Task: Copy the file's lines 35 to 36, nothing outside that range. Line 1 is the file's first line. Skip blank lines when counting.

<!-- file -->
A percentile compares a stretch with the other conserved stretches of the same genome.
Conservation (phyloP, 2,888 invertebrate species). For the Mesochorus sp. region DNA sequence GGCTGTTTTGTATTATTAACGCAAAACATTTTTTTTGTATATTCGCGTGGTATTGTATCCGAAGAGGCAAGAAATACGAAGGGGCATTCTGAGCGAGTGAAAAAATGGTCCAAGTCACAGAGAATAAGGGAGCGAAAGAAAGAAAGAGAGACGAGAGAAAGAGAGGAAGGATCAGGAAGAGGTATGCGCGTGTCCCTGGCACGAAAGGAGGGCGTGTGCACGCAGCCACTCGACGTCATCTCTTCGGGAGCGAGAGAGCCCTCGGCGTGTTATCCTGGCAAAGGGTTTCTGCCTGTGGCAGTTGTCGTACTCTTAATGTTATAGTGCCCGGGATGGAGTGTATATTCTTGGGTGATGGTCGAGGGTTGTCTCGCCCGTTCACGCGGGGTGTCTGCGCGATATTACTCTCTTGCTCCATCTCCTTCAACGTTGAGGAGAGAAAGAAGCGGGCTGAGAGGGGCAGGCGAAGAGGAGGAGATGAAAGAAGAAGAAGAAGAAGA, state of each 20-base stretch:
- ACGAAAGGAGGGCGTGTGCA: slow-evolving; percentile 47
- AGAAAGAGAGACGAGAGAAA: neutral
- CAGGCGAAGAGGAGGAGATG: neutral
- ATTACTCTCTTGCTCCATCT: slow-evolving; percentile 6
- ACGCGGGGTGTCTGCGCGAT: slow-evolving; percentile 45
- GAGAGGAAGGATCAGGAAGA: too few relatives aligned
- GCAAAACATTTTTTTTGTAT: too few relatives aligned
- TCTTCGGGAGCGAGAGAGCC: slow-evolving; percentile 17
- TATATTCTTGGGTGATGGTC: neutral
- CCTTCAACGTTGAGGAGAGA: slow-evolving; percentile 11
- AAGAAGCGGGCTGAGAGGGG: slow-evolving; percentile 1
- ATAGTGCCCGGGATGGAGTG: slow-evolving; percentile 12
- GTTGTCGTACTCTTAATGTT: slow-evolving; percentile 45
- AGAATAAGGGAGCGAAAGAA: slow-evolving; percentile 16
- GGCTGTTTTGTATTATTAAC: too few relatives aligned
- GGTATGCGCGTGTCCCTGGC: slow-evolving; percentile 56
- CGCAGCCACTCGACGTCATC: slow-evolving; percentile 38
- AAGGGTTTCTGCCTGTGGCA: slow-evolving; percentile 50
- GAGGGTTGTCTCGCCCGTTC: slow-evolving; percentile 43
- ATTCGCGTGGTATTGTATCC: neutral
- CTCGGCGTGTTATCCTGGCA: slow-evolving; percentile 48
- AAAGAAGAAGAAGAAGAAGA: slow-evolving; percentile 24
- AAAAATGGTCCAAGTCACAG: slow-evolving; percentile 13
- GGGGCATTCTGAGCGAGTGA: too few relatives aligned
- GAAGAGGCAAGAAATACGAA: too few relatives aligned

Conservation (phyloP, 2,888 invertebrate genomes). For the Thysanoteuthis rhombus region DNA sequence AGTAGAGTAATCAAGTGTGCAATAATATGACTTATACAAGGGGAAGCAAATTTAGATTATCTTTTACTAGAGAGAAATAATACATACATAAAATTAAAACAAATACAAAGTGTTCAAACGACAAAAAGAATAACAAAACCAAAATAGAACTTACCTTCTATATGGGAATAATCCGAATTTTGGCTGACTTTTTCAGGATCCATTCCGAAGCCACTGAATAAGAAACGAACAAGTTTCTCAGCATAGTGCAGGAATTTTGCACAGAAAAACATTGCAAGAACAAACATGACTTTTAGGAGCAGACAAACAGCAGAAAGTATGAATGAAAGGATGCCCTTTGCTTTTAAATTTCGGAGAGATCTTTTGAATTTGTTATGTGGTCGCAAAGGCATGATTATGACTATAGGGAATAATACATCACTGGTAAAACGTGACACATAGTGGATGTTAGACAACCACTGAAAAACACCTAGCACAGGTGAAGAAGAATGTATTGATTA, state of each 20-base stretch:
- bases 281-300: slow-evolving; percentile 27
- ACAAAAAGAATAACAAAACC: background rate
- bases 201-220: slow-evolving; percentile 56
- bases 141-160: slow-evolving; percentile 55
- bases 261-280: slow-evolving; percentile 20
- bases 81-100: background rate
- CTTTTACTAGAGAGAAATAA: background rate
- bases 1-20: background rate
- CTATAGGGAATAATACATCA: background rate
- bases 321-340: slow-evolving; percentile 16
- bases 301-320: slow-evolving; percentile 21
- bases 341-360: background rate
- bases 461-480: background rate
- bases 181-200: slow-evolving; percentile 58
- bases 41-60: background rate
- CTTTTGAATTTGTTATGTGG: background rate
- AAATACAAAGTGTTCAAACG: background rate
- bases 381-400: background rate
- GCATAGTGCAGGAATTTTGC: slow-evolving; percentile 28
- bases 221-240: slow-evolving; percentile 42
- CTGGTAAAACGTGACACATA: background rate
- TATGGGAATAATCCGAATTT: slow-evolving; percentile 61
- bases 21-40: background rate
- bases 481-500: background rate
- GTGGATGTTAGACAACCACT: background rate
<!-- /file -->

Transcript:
- CTTTTACTAGAGAGAAATAA: background rate
- bases 1-20: background rate